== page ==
Maximizing Your Tech Tools

 The pest management industry may not be on the cutting-edge of technology, but it’s not susceptible to digital disruption like Amazon’s impact on retail, or Uber on taxis.

But some companies aren’t even trying to take advantage of technology that could improve their businesses, said Andrew Barrows, chief strategy officer for Greenix Pest Control. While at a former company, he worked on a recent acquisition project where the pest management company was still using a dot matrix printer. It was so outdated that the paper had to be special ordered, he said.

At the other end of the spectrum, though, are companies that invest in technology for the sake of having the latest and greatest— without properly rolling out the new tools and potentially frustrating customers.

Barrows has long helped NPMA members find that happy medium of technology that makes sense. He has presented the last few years on technology innovations at PestWorld events.

“Implementing the right technology at the right time can be highly impactful,” Barrows said. “Of the 20,000 pest control companies in the United States, there are a surprising number of companies that still operate on pen and paper and have not embraced technology as they could.”

COVID-19 has certainly had an impact, pushing many companies to move to primarily exterior service with inside service upon request. With the industry’s move toward Integrated Pest Management (IPM), there has been little need to be inside a customer’s home, except for those whose clientele still request inside services each time.

When COVID hit, “newer companies that had email and cellphone on file could text and email. They could send videos and pictures without having to be face-to-face,” Barrows said. “Those companies are going to benefit, whereas companies that don’t have the ability to text message a photo of conducive conditions will struggle to effectively communicate the problems that they’re solving and the justification of the services they provide when the service has shifted from inside to the exterior.”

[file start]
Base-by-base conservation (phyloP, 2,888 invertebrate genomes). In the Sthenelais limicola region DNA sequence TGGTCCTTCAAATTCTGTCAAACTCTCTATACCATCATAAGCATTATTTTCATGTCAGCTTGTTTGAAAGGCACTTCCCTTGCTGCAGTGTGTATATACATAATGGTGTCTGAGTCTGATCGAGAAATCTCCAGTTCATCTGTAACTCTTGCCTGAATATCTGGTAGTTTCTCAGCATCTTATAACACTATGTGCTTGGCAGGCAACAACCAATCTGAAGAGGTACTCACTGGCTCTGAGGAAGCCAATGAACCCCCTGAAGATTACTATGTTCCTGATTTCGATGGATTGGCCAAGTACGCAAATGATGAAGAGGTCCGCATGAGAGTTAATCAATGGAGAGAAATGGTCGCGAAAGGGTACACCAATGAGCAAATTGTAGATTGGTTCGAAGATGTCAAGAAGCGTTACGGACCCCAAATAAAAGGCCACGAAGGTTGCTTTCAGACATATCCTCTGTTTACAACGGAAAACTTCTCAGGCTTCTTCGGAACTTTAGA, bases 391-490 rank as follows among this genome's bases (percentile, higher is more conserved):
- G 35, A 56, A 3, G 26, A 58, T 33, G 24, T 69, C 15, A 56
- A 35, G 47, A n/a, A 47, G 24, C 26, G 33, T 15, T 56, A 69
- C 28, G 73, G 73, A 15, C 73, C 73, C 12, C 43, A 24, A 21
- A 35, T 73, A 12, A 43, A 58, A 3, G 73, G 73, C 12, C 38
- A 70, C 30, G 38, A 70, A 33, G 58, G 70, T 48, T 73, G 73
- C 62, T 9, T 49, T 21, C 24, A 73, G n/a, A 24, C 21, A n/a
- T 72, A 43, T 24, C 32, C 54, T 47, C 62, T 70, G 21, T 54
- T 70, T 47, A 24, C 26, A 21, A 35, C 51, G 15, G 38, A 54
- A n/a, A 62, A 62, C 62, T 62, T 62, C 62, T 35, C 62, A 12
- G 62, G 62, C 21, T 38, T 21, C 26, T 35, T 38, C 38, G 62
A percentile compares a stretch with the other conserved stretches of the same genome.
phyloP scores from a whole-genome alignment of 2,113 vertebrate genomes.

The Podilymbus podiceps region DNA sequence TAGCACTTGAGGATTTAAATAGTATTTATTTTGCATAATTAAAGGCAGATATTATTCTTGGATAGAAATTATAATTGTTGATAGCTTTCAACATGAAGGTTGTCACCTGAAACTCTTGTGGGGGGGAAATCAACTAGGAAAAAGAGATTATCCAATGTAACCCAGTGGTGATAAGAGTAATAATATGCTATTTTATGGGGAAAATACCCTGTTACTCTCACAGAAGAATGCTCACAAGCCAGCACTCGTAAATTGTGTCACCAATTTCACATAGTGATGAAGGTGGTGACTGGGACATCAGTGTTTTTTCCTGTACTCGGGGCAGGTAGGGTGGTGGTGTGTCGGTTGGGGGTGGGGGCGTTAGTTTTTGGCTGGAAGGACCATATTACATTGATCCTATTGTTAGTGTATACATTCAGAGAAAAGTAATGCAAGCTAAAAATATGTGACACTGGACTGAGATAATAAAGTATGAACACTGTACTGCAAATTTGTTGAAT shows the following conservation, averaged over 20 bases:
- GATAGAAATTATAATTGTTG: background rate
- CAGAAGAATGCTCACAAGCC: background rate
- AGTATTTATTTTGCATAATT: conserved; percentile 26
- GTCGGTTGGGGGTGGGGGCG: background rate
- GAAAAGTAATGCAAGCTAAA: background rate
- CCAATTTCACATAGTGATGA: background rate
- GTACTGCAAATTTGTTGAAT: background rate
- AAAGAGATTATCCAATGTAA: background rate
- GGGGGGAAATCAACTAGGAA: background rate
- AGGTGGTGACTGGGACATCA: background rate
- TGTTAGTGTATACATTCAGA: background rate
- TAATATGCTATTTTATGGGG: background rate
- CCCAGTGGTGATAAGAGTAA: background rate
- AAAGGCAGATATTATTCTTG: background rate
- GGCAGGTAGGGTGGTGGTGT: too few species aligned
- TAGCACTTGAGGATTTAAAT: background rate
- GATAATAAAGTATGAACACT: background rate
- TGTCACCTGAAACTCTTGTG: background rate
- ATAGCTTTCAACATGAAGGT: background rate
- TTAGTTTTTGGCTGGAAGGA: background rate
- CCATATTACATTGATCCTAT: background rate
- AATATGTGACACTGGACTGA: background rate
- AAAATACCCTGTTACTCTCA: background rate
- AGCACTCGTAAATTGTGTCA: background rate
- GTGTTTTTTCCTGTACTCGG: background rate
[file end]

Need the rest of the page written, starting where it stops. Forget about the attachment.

Technology extends well beyond replacing paper, and when deployed correctly, can positively boost a pest management company.


Barrows suggests investing in an operating system as a good starting place for a technology implementation. “An updated operating system is a worthwhile investment for any company, unless you’re going to sell your business in the next six months,” he said.

The pest management industry has a number of companies that can help take others to “a deeper level ability to review the data within your company, improve route efficiency and produce invoice payments in a cleaner manner. They should pay for themselves if implemented correctly. That’s the lowest hanging fruit.”

Those who want to kick it up a bit may consider route optimization, which uses algorithms to determine the most efficient routes for stops. “If you have a technician making 12 stops a day who can suddenly make 15 stops in the same amount of time, it creates a much more efficient route with less labor costs, less vehicle costs and lower maintenance.”

It has an added benefit for employees, Barrows said, particularly when technicians can start their days directly from home. “It saves time and energy. If they can make more money and spend less time working, employee retention goes up. And when employee retention goes up, the retention of customers goes up.”

Technology isn’t just about what happens in the field. Paperless entry can lower administrative costs. “That’s very impactful for the bottom line of a company and is more efficient and scalable.”